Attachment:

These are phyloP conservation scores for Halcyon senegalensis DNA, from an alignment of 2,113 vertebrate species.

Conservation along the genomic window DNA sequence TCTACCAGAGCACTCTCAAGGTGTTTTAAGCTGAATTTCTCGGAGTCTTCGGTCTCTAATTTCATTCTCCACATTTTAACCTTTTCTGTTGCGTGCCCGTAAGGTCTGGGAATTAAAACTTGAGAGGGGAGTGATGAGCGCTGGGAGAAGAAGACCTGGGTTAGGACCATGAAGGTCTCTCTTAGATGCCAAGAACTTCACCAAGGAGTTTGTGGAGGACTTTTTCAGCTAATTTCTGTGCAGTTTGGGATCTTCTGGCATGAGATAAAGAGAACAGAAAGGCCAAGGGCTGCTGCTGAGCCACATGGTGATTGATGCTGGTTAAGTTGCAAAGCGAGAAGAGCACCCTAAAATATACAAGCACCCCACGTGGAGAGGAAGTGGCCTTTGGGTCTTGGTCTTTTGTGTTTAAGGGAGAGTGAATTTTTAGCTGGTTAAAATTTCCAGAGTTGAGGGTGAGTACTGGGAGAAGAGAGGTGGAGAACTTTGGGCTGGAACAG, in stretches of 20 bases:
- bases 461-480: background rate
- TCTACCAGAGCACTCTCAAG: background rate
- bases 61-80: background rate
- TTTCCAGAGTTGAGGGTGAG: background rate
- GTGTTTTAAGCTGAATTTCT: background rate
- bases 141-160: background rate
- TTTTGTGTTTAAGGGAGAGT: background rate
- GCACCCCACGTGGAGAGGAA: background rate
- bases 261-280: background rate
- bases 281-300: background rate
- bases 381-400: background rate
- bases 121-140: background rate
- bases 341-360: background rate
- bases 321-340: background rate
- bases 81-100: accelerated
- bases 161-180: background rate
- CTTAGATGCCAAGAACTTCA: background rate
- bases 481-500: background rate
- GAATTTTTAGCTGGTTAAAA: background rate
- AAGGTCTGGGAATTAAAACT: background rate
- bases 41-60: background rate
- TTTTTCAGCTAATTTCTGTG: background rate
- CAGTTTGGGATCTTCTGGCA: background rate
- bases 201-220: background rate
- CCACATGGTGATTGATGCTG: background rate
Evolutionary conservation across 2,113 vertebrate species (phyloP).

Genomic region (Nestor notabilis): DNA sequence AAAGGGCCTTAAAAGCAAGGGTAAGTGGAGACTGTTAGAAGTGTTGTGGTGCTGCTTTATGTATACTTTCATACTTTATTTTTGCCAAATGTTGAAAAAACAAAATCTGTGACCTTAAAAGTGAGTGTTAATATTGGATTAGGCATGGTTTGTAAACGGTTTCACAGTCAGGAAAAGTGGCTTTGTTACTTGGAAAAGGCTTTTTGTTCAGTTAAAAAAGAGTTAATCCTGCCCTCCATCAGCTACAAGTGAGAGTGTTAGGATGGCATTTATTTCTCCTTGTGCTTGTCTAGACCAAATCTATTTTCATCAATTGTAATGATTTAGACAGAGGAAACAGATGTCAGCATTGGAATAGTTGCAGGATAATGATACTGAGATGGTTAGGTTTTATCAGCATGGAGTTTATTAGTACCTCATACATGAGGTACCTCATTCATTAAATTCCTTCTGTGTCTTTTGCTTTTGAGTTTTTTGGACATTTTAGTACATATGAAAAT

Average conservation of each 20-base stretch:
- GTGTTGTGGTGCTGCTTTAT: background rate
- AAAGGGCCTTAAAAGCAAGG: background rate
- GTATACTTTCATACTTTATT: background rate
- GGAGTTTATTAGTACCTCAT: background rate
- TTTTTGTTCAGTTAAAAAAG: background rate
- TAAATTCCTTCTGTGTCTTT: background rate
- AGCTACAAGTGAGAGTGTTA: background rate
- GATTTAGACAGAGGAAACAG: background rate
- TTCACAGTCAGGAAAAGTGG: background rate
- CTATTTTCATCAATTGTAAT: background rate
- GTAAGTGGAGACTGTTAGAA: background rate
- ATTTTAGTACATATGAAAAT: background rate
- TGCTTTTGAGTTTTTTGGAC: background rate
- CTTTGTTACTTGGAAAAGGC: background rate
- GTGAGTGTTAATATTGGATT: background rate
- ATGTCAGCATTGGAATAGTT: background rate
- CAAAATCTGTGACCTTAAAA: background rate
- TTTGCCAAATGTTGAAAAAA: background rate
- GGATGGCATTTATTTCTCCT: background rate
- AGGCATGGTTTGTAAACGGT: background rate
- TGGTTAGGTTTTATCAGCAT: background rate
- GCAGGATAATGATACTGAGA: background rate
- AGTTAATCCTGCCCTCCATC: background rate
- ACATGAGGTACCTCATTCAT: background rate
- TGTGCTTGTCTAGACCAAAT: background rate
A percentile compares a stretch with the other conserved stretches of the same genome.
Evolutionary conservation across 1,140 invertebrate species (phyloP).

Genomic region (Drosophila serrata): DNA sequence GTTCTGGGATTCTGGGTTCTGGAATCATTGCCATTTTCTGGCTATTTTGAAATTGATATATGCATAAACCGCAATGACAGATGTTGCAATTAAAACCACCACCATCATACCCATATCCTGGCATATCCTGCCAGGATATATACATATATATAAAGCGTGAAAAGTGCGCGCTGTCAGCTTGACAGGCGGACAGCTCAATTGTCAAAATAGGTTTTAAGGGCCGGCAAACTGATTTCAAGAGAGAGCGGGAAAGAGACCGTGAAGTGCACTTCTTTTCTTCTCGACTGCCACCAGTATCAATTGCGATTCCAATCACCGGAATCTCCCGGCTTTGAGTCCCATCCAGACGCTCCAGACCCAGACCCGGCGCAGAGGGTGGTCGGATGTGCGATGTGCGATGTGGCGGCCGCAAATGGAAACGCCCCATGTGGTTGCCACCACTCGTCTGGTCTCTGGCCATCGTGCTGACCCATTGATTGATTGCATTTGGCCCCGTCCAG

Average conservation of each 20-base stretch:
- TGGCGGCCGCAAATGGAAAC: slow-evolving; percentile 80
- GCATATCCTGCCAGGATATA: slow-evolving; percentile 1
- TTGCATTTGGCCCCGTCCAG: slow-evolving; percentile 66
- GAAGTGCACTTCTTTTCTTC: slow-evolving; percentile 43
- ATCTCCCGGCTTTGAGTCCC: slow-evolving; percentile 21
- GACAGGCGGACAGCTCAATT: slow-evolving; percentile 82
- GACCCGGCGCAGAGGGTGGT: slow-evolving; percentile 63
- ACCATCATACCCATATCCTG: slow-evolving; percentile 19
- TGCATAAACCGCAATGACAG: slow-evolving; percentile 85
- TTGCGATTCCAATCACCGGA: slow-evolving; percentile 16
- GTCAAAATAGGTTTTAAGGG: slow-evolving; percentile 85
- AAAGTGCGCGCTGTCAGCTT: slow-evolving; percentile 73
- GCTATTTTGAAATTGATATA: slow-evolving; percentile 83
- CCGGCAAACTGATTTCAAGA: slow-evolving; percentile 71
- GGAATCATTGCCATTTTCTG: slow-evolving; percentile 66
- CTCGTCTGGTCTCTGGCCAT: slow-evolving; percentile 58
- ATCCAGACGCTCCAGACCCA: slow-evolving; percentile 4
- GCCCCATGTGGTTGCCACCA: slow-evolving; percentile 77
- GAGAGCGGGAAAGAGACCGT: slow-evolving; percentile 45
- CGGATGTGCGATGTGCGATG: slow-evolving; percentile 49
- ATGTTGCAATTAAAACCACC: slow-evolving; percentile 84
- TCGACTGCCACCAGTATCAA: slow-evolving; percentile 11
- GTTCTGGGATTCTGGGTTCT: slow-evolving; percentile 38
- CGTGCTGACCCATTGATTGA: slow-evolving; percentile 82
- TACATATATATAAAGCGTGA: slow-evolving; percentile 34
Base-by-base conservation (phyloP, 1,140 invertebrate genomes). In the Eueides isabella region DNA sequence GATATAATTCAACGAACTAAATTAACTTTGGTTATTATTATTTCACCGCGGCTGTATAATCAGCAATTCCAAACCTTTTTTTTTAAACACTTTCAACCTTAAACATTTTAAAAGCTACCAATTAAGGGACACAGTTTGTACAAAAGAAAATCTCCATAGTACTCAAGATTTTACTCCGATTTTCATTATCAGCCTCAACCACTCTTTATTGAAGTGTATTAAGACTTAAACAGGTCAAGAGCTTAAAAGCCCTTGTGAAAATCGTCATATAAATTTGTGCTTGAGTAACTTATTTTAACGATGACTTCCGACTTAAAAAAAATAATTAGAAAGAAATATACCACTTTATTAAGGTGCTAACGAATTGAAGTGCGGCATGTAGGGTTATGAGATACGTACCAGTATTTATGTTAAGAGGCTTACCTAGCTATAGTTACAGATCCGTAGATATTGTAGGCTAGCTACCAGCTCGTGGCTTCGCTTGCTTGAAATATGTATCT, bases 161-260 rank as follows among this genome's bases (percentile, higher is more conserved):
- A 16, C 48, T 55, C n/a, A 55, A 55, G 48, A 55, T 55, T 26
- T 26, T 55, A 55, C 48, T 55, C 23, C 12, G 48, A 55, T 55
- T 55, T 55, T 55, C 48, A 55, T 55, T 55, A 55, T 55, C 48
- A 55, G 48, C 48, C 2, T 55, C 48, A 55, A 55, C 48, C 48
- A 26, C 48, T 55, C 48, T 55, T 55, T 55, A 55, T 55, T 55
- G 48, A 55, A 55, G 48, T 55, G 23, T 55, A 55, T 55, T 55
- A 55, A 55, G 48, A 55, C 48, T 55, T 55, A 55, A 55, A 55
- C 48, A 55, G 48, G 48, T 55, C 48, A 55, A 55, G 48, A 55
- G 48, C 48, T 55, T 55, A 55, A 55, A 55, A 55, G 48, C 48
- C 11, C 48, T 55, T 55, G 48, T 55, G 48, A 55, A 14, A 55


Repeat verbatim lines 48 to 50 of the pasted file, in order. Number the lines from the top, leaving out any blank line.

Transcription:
- TTTGCCAAATGTTGAAAAAA: background rate
- GGATGGCATTTATTTCTCCT: background rate
- AGGCATGGTTTGTAAACGGT: background rate